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“Fashion is a reflection of cultures and time” artist Saron Amanuel

At the age of twenty four, Saron Amanuel is already a seasoned professional in the fashion industry. Her passion has made her the young business woman she is now. What she sees in fashion is a reflection of tradition, cultures, habits, customs and day to day practices. A graduate of Business Management, our guest today is a fashion icon, a designer and makeup artist with a peculiar experience and devotion to the field. Her big viewpoints of fashion have made her name one that is mentioned often. ‘Sari Trends’ is a preferred line by several famed singers, actors and producers.

  • How would you explain your artistry?

I don’t know how to specify it with few words because I never tried to, but what I do is an expression of my ideas and vision. I am not good with words. However, I feel comfortable expressing myself through fashion designing.

  • How did it all start?

I loved making anything out of cloth that I would find at home. I made my dolls’ dresses on my own. I was so little for it but I did my best using a needle, line and yarn to patch up a piece of “cloth” for my dolls. My favorite hobby since my childhood all the way throughout adolescence was tagging after my family members to the tailor’s. As a child my jaws dropped at the sight of a tailor cutting and sawing pieces of fabrics. Most of the things I know from my childhood are things I don’t even remember. They are recollections of my family and they enjoy telling me about my passion as a child. My childhood hobby is still a hobby I cherish. Therefore, I can say that my love for fabric is the origin of everything. But I didn’t know how to channel my passion and turn it in to business until my mother suggested that I give life to my sketches.

  • When was it?

It was after I came back from Sawa. I remember collecting my sketches after the 10th grade in high school. What I drew before was not scientifically just. After that, though, I started analyzing my sketches, the human figure and the appropriate fabric before thinking of amassing a piece of cloth. Yet I would normally just compile them and save for that ‘indefinite one day’ in which I saw my debut. After I came back from Sawa, my mother suggested that I start making the cloth and put them out for the public to see. Thanks to her encouragement that ‘indefinite one day’ I dreamt of for long happened earlier than expected.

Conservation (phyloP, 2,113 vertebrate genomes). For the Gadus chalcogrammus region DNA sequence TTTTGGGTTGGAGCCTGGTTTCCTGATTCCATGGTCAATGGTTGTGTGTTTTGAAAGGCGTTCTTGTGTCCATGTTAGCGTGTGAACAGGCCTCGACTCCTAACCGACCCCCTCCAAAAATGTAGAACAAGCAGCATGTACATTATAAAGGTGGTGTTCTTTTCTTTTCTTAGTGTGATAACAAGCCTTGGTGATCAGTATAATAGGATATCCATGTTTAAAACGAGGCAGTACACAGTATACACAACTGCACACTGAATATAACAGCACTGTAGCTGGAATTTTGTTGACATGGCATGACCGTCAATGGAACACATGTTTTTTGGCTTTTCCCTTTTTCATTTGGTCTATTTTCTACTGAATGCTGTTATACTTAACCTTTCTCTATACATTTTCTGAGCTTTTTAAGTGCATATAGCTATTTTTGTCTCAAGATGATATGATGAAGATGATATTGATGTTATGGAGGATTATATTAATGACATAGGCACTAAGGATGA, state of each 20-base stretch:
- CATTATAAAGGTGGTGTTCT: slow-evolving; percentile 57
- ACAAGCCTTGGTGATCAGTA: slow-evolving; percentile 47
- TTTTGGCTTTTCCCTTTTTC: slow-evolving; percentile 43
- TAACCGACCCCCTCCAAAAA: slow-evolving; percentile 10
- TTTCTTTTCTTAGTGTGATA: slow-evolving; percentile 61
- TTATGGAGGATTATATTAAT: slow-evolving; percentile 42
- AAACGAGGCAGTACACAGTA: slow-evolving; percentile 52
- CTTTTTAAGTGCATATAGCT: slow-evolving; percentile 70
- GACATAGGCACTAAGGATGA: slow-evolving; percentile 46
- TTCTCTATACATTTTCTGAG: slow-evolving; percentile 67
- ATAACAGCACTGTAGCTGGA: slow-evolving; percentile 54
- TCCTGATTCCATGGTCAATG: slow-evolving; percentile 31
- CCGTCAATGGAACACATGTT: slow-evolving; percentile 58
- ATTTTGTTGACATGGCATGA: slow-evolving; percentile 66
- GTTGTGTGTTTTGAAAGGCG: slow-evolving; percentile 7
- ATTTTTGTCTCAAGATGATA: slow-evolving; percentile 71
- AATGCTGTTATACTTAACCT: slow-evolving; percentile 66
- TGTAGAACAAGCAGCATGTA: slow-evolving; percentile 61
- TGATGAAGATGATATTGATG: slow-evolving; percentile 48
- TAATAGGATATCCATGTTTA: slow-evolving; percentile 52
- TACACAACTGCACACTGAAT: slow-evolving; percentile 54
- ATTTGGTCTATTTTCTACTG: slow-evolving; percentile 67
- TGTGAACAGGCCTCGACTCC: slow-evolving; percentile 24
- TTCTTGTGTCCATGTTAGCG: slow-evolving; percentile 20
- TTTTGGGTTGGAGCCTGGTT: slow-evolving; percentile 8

• You mentioned Sawa, and Sawa is surely a place full of surprises. Was it any special for you?

It helped me realize that I was good with my hands. I joined the 26th round to Sawa in 2012. I remember that there were several kinds of competitions put in place for us to take part in. As you can imagine I joined one competition of fashion designing. I turned every piece of textile around me into a piece of cloth. I loved adding a touch to our uniforms. I used old uniforms and bed-sheets to add my own touch to whatever was the rag around me.

I even got my brigade a win. I felt confident to show my talent to my companions and I believe that was when I gathered the courage to finally come out of the room and exhibit what I can do.

  • Was your debut as a fashion designer soon after Sawa?

My debut was in 2017. I put my very first collection on the run way. I held a fashion show in collaboration with a colleague, a fashion designer herself, my friend, Yon Fasil. We decided to put up a fashion show together to cut down our expenses. Fashion shows are demanding in terms of finance. So as novices joining hands, holding a single fashion show for the two of us was the safest way to do it.

  • Can you tell us more about the fashion show?

We named it ‘Saron and Yon Fashion Show’ and it was held in August 2017. We had some sponsors but we were scared that it might fail. We were not sure if people were even going to show up as both of our names were unknown to the public. But unexpectedly it turned out to be a big hit; a surprisingly successful first appearance for the two of us. The tickets were completely sold out and both Yon and I would get shocked to hear people returning from the gate. Moreover, it had a big viewership when uploaded on YouTube. That same night we decided to put some of our clothes up for sale and the highest bid was more than fifteen thousand Nakfa! The cheapest cloth was sold at ten thousand.